PLANS to tackle the sexual exploitation and trafficking of children show the government’s hypocrisy, Labour said yesterday, pointing out that billions of pounds have been cut from the public services that are designed to safeguard them.
Shadow home secretary Diane Abbott said that a scheme to create a national database to keep track of missing children would “barely scratch the surface.”
Home Secretary Amber Rudd announced on Thursday that £40 million would be spent on the National Missing Persons Register to allow police forces to share information about missing adults and children from 2018.
She said this would bolster authorities’ efforts to prevent a repeat of abuse scandals such as those seen in Rochdale, Rotherham and Oxford.
Ms Abbott responded: “This government’s hypocrisy is startling. Councils will face a £1.9 billion funding gap in children’s services by 2020 and while this £40 million injection is welcome, it barely scratches the surface.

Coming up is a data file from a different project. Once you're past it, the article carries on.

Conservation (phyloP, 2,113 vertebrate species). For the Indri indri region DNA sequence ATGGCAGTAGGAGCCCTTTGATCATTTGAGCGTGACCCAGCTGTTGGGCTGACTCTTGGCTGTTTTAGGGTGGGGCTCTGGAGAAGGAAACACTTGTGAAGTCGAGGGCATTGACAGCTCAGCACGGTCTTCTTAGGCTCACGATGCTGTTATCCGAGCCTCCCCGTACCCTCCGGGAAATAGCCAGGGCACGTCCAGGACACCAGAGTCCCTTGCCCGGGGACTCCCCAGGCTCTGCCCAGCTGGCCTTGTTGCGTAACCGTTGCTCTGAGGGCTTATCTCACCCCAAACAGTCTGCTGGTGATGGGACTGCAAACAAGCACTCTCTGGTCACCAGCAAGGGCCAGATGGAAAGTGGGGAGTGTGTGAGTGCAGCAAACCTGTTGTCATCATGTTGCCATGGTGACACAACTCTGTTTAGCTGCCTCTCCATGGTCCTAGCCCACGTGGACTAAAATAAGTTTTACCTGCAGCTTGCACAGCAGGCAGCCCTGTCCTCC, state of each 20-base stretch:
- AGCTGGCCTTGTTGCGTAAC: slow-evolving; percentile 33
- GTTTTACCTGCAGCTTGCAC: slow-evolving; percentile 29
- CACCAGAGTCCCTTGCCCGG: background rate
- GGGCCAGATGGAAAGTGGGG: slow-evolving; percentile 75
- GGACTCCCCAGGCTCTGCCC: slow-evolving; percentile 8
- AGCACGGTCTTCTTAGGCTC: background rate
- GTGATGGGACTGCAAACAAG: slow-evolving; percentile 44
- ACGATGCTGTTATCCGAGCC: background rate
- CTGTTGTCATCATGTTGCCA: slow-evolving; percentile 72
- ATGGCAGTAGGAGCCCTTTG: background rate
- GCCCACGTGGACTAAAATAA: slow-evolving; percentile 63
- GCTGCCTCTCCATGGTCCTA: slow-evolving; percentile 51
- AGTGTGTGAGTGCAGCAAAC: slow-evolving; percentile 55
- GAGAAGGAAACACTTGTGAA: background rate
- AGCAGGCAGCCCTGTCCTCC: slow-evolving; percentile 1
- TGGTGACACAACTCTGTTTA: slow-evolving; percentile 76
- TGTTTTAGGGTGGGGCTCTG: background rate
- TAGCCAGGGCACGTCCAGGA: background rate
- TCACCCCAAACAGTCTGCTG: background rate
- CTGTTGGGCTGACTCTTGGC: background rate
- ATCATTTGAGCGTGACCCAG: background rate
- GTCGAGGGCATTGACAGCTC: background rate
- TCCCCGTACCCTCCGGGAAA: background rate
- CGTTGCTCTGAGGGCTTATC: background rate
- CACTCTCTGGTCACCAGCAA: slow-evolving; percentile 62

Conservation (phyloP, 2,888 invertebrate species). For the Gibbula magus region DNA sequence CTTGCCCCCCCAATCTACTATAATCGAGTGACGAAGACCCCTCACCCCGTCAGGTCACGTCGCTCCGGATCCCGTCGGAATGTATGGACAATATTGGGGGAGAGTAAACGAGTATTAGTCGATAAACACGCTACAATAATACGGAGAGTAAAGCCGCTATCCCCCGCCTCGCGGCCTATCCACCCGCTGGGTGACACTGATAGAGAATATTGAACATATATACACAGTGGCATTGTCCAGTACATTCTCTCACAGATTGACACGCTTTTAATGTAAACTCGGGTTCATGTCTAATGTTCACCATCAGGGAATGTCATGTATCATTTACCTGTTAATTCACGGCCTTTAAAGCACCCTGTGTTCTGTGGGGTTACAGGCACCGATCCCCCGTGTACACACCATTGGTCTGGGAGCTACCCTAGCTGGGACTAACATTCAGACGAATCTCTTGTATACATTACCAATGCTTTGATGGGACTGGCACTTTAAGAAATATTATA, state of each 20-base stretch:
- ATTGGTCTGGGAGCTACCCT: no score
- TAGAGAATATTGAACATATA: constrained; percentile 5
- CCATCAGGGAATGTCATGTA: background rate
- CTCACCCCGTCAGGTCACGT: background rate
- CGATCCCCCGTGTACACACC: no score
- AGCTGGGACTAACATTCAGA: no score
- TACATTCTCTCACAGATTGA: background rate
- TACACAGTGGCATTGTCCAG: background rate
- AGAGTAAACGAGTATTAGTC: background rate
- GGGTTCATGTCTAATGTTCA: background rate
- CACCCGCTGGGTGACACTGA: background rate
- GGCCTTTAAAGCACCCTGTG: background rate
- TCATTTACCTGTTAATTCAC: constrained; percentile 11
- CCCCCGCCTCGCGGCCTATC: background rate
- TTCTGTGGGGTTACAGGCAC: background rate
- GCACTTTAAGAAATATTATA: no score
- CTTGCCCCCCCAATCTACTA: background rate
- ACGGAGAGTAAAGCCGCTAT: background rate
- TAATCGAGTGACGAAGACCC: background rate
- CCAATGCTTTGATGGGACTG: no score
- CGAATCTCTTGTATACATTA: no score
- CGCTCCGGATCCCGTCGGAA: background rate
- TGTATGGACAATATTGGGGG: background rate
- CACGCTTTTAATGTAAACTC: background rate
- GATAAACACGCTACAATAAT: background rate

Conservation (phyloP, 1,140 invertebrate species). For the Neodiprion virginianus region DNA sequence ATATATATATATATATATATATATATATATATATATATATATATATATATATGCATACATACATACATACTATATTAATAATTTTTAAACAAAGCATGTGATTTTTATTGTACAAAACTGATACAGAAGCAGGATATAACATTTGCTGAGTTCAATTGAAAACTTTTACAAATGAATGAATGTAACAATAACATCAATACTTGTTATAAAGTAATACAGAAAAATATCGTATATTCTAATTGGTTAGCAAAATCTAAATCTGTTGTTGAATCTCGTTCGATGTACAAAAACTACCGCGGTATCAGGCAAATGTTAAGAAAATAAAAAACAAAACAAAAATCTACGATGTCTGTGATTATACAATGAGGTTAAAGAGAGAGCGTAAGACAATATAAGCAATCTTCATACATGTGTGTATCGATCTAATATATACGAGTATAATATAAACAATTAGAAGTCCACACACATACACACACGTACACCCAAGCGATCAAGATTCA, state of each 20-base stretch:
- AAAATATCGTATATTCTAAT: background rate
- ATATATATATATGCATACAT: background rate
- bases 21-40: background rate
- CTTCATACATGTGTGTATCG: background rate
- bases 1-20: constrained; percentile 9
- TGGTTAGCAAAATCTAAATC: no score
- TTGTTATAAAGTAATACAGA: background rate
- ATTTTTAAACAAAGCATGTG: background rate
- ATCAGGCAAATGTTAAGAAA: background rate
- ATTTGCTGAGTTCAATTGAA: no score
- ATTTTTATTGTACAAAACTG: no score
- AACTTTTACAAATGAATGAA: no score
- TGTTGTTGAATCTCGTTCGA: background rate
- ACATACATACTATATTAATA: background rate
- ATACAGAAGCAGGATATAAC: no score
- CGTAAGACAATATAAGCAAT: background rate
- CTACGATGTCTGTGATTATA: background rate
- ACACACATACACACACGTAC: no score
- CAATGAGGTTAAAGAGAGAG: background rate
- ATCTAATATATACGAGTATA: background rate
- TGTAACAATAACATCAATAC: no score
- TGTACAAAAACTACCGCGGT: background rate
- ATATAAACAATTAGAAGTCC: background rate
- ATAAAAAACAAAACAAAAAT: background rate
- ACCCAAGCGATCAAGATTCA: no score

“The reality is that the crippling cuts have demoralised and damaged the capacity of child protection services to protect vulnerable children.
“Coupled with the shambolic handling of the inquiry into historic child sex abuse, the treatment of the victims of child sex abuse and vulnerable children is inadequate and irresponsible.
“It is unclear how the government can prove they take this task seriously with their planned £1.9 billion funding gap.”
Children and young people accounted for over half of 382,855 missing persons reports to police in 2015-16 — with 94 per cent of them aged between 12 and 17.
The government scheme will also see the National Crime Agency receive £20 million, a new “centre of expertise” launched and £2.2 million handed to charities working to protect children at risk of trafficking.
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